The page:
Beauty. Exquisite, unconventional, organic beauty. The Alhambra was beautiful, but the Alhambra is heavy and saturated with luxury and tradition. The inside of the Sagrada Familia is a surprising forest of pillars and light. It is open, it is airy, and it is incredibly incredibly joyful. Even the crucified Christ is suspended beneath a circus-like tent hung with grapes made of glass, and bathed in so much natural sunlight that it makes his predicament seem, again, joyful. Each angle inside the church reveals a whole new sense of wonder. The architect, Antoni Gaudi, carefully studied natural supportive structures formed by mineral crystals and plant growth in order to create his designs, and it shows. The Sagrada Familia does not feel built, or human-made. It feels like it grew. I met people in my travels who saw the Alhambra and were unaffected, but I have not met one person who has seen the inside of the Sagrada Familia whose eyes do not light up when retelling the experience.
I soaked up every bit of the church that I could, visiting all of the museum areas (highly recommended, especially the exhibit relating to Gaudi and nature) and taking the lift into the towers. I decided that after my Gaudi morning I wouldn’t mind a Gaudi afternoon so I made a point of visiting Barcelona’s Park Guell, a park designed by Gaudi whose gates are flanked by two Hansel-and-Gretel style houses. It is an interesting and very pretty park (and free!), and I was pretty much obsessed with everything Gaudi at this point, but the place was crawling with tourists and illegal souvenir vendors and after the devout and tranquil beauty of the Sagrada Familia it was a bit anti-climactic.
The Sagrada Familia and the Park Guell were my only real goals for Barcelona, so on Wednesday I made loose plans for myself (the best kind of plans when travelling) and basically wandered around all day loosely achieving them. I wanted to check out the beaches of La Barceloneta so I wandered down there and did that. Kneeling on the shore to touch the Atlantic a giant wave came and soaked my sandals so I was forced to sit on a beach chair and read in the sun for half an hour while they dried off (poor me!). Got lost and wandered around some more, ate a doughnut, bought some fruits and vegetables at La Boqueria (St. Joseph’s Market) just off La Rambla. Ate a muffin and read a TIME magazine.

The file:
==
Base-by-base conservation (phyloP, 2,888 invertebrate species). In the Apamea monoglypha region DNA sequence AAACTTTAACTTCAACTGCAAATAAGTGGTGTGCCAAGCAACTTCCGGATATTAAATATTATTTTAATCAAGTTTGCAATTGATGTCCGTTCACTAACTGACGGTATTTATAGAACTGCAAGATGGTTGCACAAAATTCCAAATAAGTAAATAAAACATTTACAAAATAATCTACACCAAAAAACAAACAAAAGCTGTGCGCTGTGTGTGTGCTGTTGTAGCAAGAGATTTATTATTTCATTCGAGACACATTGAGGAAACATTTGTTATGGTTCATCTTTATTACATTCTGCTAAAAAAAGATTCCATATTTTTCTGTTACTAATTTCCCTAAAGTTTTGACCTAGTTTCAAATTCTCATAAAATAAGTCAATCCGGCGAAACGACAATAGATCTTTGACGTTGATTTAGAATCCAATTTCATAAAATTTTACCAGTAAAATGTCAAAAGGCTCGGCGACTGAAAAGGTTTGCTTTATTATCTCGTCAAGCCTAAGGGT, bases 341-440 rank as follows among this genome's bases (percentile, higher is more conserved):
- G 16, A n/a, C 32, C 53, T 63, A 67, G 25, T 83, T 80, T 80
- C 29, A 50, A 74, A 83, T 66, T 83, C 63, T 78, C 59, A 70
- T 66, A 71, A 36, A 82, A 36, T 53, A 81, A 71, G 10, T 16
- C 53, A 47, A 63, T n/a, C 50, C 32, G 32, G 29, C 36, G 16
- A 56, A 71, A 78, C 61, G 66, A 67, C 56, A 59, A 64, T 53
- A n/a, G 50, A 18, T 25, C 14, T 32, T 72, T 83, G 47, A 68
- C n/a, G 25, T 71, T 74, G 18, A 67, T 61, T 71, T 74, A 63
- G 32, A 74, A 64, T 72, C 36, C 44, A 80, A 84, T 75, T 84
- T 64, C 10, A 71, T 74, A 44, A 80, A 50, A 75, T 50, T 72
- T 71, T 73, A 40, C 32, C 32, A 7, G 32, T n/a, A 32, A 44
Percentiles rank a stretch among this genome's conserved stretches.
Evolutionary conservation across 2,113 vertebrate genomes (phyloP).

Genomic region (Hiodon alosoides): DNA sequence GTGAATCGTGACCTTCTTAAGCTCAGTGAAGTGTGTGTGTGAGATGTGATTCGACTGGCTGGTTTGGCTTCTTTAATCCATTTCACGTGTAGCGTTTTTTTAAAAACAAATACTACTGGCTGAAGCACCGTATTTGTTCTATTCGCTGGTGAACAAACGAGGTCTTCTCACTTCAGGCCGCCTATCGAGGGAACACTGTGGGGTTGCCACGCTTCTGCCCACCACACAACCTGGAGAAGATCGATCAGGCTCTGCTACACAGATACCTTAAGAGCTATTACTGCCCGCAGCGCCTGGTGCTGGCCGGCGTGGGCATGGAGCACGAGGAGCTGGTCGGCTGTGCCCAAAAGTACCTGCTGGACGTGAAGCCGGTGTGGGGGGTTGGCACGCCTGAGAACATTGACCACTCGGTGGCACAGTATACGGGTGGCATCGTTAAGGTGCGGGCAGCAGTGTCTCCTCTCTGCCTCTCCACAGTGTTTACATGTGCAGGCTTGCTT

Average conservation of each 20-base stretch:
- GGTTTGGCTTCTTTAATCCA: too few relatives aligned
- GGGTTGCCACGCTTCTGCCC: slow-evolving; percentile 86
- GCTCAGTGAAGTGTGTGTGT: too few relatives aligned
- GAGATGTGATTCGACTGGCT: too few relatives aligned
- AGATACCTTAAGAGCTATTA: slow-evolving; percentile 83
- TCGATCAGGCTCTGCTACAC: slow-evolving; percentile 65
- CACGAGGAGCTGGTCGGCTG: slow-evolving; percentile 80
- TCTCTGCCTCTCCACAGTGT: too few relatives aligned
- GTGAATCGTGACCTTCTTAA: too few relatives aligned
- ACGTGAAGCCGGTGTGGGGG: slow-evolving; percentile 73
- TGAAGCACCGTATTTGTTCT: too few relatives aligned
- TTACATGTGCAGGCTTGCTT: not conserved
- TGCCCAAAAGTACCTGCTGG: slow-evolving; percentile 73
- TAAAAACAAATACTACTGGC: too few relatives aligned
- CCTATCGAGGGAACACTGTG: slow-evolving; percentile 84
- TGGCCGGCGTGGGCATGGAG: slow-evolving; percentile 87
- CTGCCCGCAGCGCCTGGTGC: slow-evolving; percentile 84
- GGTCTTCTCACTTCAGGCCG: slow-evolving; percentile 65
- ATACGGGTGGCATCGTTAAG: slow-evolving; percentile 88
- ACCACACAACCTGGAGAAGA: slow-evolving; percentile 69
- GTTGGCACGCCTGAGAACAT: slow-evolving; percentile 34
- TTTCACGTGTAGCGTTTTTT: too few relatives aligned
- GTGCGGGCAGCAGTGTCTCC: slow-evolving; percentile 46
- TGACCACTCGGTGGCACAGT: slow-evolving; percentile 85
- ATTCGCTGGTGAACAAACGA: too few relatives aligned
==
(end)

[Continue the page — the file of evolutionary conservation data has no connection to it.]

Wednesday afternoon: visit the Parc de la Ciutadella. Lovely fountain. Inexplicable giant statue of a woolly mammoth. Another pond with rowboats. Ducks. And then, music. Two guitarists sitting under a tree playing extremely well. Someone on the grass saw me watching and waved me over. When they found out I could sing I was brought to the guitarists and we had a magical musical hour or so. We sang the Beatles. We sang Bob Dylan. We jammed (vocal improvisations on my part…not my finest moment probably but I did my best). I think our best numbers were “I Will Survive” and “Eye of the Tiger” with amazing guitar solos courtesy of Pedro, a Venezuelan who moved to Barcelona ten years ago and was, the day I met him, on day four of being sober and delighted to discover he could play the guitar without alcohol. While I couldn’t quite shake my self-conscious caution throughout our jam session (I never took off my backpack) and insisted on excusing myself as soon as it began to get dark, jamming with these open-hearted musicians, total strangers to me, was a new and wonderful experience. If you know me you’ll know that while I am loud and talkative with those I know, I’m actually a little frightened of those I don’t. Opening myself up and being brave is actually something I’m a little bit proud of.